After decades of environmental pollution and relentless litigations, it is commendable that the Shell Petroleum Development Company has finally agreed to pay the sum of N45.9billion as compensation to Ogoni communities for losses precipitated by oil spills as ordered by the Supreme Court. It brings to an end the litigations to remedy one of the worst cases of environmental degradation in recent times. Although the compensation is heart-warming, the pains may take much longer time to heal. For the Ogoni people, it was a painful, unforgettable journey that began about 32 years ago. Represented by Isaac Agbara and nine others, the Ejama-Ebubu community in Tai Eleme community Local Government Area of Rivers State, filed the suit seeking damages against Shell for Ogoni oil spillage. On June 14, 2010, the community obtained a favourable judgement from the Federal High Court, sitting in Port Harcourt. Shell had appealed against the judgement at the Court of Appeal, where it again lost, but went further to the Supreme Court. On January 11, 2019, the Supreme Court affirmed the judgement in favour of Ogoni people.
However, Shell disregarded the Supreme Court’s verdict and filed an application for a review of the judgement. On November 27, 2020, the Supreme Court dismissed the request. In a major twist, the multinational oil company brought the case back to the Federal High in Abuja in continuation of its pushback against the Supreme Court’s unanimous judgement on the matter. However, the Counsel for Shell, Mr. Aham Ejelamo (SAN), announced last week, the decision of the oil firm to pay the court-ordered damages, and informed the court accordingly. He said the decision was arrived at after talks between the parties. He sought the order of the court to deposit the N45.9billion with the Chief Registrar of the Court. The judge endorsed the payment, and ruled that the money should be paid directly to the lawyer representing the Ogoni people, Chief Lucious Nwosu (SAN). This has apparently brought to an end years of litigations over oil spillage.
That notwithstanding, the Ogoni clean-up exercise still leaves much to be desired. Oil spillage is still ravaging the area. It is sad that over 25 years after the killing of Ken Saro-Wiwa and eight Ogoni leaders for fighting to protect the environment, not much has been achieved.
The outcome of this case should significantly affect how oil companies treat their host communities. A survey by Environmental Rights Action/Friends of the Earth in 1976 and 1991 showed that over two million barrels of crude oil polluted Ogoniland in 2,976 separate oil spills. Also, many pipelines by International Oil Companies (IOCs) still traverse the land, creeks and waterways of the oil-bearing communities. Leakages, caused by corroded pipelines remain visible in these communities. This typifies corporate impunity. The vast stretch of black, lifeless landscape is troubling and calls for global attention.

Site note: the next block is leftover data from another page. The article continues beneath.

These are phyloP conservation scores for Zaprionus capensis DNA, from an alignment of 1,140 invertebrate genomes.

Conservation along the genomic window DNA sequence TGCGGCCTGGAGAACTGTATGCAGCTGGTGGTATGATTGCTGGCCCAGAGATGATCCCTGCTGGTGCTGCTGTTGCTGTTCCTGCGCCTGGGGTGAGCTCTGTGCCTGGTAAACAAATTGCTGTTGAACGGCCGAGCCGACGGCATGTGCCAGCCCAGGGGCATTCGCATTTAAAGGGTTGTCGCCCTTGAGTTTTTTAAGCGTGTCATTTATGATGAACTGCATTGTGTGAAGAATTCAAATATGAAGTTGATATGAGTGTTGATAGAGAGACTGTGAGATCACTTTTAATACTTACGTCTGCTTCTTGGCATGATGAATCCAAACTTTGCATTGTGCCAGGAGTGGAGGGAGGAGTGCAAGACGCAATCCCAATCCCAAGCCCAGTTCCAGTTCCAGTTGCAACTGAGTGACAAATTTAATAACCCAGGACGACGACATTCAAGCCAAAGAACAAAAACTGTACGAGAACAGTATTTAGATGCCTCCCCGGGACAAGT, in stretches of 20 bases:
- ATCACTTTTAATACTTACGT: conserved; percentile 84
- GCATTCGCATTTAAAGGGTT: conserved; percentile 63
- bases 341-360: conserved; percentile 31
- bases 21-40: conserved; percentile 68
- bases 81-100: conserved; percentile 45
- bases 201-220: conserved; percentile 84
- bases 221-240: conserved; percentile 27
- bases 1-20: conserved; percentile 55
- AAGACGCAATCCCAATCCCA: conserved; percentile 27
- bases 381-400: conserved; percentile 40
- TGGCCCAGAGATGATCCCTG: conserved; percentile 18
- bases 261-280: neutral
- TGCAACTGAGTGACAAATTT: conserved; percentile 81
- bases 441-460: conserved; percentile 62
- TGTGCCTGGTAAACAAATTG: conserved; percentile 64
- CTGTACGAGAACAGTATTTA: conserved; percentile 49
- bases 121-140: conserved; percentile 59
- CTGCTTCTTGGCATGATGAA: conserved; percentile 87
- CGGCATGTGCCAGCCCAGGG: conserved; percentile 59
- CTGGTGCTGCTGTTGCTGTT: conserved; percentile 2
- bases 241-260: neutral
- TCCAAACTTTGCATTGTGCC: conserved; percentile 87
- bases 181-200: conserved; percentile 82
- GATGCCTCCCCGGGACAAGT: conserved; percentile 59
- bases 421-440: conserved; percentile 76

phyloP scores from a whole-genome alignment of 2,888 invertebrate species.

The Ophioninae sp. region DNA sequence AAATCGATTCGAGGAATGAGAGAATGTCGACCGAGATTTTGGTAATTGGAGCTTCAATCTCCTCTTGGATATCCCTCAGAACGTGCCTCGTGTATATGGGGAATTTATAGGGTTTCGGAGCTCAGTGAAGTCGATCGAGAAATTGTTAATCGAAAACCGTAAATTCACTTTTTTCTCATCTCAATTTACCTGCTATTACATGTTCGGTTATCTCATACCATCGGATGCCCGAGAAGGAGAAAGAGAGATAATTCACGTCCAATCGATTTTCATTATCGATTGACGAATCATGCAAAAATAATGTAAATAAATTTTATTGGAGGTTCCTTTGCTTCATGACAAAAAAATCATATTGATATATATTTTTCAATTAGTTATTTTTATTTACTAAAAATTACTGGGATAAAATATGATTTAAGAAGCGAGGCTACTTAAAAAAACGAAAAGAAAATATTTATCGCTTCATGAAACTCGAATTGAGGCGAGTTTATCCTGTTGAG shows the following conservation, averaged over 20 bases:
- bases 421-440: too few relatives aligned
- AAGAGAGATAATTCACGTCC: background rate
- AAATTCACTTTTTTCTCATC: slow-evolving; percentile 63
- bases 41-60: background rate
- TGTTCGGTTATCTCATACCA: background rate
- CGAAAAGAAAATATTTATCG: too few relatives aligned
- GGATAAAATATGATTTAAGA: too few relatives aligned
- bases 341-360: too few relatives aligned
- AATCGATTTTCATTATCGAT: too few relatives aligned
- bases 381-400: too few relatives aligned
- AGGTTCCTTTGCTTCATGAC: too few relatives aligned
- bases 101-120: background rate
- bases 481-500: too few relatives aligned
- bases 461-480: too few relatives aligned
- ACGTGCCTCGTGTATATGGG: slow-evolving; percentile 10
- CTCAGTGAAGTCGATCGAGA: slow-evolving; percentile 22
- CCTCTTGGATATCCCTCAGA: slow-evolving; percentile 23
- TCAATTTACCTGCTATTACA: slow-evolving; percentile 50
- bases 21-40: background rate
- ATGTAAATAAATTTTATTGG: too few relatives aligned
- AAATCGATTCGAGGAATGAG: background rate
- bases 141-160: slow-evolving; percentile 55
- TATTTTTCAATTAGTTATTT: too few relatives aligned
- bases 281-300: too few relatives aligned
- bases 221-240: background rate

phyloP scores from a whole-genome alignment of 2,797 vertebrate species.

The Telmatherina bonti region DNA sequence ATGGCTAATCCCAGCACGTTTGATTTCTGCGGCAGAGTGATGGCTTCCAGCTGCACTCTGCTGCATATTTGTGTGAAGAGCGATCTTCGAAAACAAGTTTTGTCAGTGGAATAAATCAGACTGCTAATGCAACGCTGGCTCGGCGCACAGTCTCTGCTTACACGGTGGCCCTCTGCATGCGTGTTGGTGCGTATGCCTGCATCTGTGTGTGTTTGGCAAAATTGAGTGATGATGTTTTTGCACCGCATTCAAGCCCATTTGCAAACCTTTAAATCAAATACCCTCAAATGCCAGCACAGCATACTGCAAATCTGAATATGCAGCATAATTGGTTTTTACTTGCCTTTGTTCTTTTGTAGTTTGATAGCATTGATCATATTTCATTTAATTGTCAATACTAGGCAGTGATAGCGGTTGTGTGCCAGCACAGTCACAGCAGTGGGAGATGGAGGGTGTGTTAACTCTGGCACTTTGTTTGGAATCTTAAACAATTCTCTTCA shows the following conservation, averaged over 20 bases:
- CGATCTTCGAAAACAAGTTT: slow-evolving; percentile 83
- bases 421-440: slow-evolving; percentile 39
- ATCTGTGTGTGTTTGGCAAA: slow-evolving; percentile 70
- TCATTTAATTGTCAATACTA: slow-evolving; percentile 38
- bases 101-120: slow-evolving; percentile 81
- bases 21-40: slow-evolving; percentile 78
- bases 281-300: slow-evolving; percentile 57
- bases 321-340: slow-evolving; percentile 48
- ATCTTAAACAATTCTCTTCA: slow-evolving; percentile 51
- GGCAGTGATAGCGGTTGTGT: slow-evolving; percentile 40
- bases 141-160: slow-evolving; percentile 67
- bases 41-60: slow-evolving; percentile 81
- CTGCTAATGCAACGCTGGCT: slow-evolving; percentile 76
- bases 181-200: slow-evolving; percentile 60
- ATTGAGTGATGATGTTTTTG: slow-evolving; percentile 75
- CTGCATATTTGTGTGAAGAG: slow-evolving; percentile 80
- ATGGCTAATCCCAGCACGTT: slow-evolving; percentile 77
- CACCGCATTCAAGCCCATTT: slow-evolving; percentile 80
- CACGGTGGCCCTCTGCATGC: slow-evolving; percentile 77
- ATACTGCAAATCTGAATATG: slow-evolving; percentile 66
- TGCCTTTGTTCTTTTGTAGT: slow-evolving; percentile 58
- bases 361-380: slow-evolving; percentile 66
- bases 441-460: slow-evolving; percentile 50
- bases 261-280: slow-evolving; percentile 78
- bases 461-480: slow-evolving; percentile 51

It is time, however, to bring lasting solution to the situation in Ogoniland. Mere monetary compensation is good, but not enough. For example, in 2011, the United Nations Environmental Programme (UNEP) released a damning environmental assessment of Ogoniland, exposing extensive oil pollution and severe health risks, including polluted drinking water. The report recommended, among other things, a sustained concrete action in line with the Environmental Guidelines and Standards for the Petroleum Industry in Nigeria (EGASPIN). It asked Shell to clean up every oil spill caused by its operation, no matter the cause.
It also recommended the establishment of Ogoni Environmental Restoration Authority and Fund, with an initial capital of $1billion. That is still work in progress, though a Hydrocarbon Pollution Remediation Project (HYPREP) headed by an Ogoni indigene, has been set up by the Federal Government, under the supervision of the Ministry of Environment, to undertake the implementation of the clean-up. Unfortunately, the exercise has not witnessed appreciable progress. That is why it has continued to attract both national and international attention. The issue of land dispute among the communities is reportedly impeding the progress of the exercise. Government should be committed to closing the ugly chapter of the Ogoniland by implementing all the recommendations that will ensure peace in the area. We urge the Ogoni communities to cooperate with those in charge of the clean-up. The compensation agreed by Shell should not be allowed to tear the communities apart.
While the recent Petroleum Industry Act may have addressed some of the challenges facing the communities, we advise that the compensation should be utilised to address the problems that prompted the litigations in the first place.